Expeditions, Navigation, Guided Walks and Trekking
This was my first trip out with Luna, our Afghaluki hound. We took along Steve and Nas for company. Nas always fills his rucksack with loads of food, often homemade, so he’s always good to have along on any trip.
A recent review of my Wainwright completion list worried me. At the current rate I’m not going to get it finished until after my knees give way and I look like the walker in the end-pages of Wainwrights Outlying Fells. So now trips to the Lake District always need to include outstanding summits.
I had been looking at the Southern Fells and seen that Birks, near Seathwaite, was a good base for at least 3 of those left to complete. An e-mail from Steve arrived, suggesting we meet up in the exact location I had planned to leave the car. That was such a coincidence. So Saturday morning we parked at the Forestry Commission pull off and set off up through Dunnerdale Forest to the clear fell. A right of way shown on the map leading from the woods leading up to Green Crag was not visible on the ground so we headed of across the open moss.
This was definitely a bog; small, slow flowing streams wandered across the area, leading one into water traps and hidden floating mats of moss. Above all this mess was the sharp peak of Green Crag and the serrated tops of Crook Crag. Slow and damp progress across the bog eventually took us to the Wainwright summit. Number 147 completed. This is not a high top, but neatly surrounded by a small crag with a grassy top. Views across to the Scafells, Dow Crag and Harter Fell show the southern fells at their best. To the west and south the Outlying Fells try to hide the sea, which just appears through the haze.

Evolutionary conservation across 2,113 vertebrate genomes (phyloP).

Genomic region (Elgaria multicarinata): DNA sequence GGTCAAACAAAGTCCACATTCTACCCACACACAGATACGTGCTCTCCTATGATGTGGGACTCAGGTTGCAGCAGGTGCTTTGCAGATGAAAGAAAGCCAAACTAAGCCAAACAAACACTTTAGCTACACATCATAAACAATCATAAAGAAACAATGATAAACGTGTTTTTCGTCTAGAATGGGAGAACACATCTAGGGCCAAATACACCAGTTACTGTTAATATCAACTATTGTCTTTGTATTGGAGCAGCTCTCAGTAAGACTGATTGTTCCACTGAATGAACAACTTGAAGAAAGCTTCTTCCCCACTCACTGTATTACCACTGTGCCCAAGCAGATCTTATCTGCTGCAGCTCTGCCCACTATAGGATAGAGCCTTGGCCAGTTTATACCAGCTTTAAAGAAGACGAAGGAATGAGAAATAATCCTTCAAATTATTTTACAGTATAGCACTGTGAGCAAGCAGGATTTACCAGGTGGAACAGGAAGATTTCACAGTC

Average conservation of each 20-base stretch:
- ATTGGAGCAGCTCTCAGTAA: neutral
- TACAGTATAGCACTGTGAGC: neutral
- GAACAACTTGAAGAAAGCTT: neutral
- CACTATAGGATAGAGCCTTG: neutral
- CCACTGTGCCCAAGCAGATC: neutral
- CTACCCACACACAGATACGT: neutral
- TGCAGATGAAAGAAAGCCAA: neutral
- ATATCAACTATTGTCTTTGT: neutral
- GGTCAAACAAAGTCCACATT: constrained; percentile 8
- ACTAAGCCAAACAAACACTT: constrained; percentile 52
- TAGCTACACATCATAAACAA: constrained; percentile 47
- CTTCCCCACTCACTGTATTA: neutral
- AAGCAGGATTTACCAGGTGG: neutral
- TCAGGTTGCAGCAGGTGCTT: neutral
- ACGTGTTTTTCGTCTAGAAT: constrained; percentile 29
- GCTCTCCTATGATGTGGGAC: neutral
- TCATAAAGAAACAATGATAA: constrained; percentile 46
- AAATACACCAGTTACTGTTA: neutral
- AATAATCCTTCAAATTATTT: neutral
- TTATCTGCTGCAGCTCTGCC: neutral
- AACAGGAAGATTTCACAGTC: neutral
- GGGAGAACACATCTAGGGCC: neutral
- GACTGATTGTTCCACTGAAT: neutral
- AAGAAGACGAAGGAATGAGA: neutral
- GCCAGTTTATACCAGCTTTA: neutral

Back across the bog, not avoidable even by keeping to higher ground of Crook Crag early on, took us to the slopes of Harter Fell. A small track directly up the hill took us the 300 metres to the summit. We enjoyed a good scramble about the summits before we spotted dark clouds rolling in over the Coniston Fells. The weather forecast had promised thunder and lightning that afternoon, so we reluctantly left the top and set off straight down, back through the forest to the car. Thunder rumbled over the fells to the east although it looked like much of the rain stayed over that side of the valley. A gentle rain had started as we arrived back at Birks. Further down in the valley, the rain was heavy. The narrow road to the Newfield Inn was covered in rain water after the storm had passed over.
The Inn was packed, full of families who had decamped from the campsite for their dinners. Wet floors and leaking ceilings confirmed that the storm had completely drenched the Duddon Valley.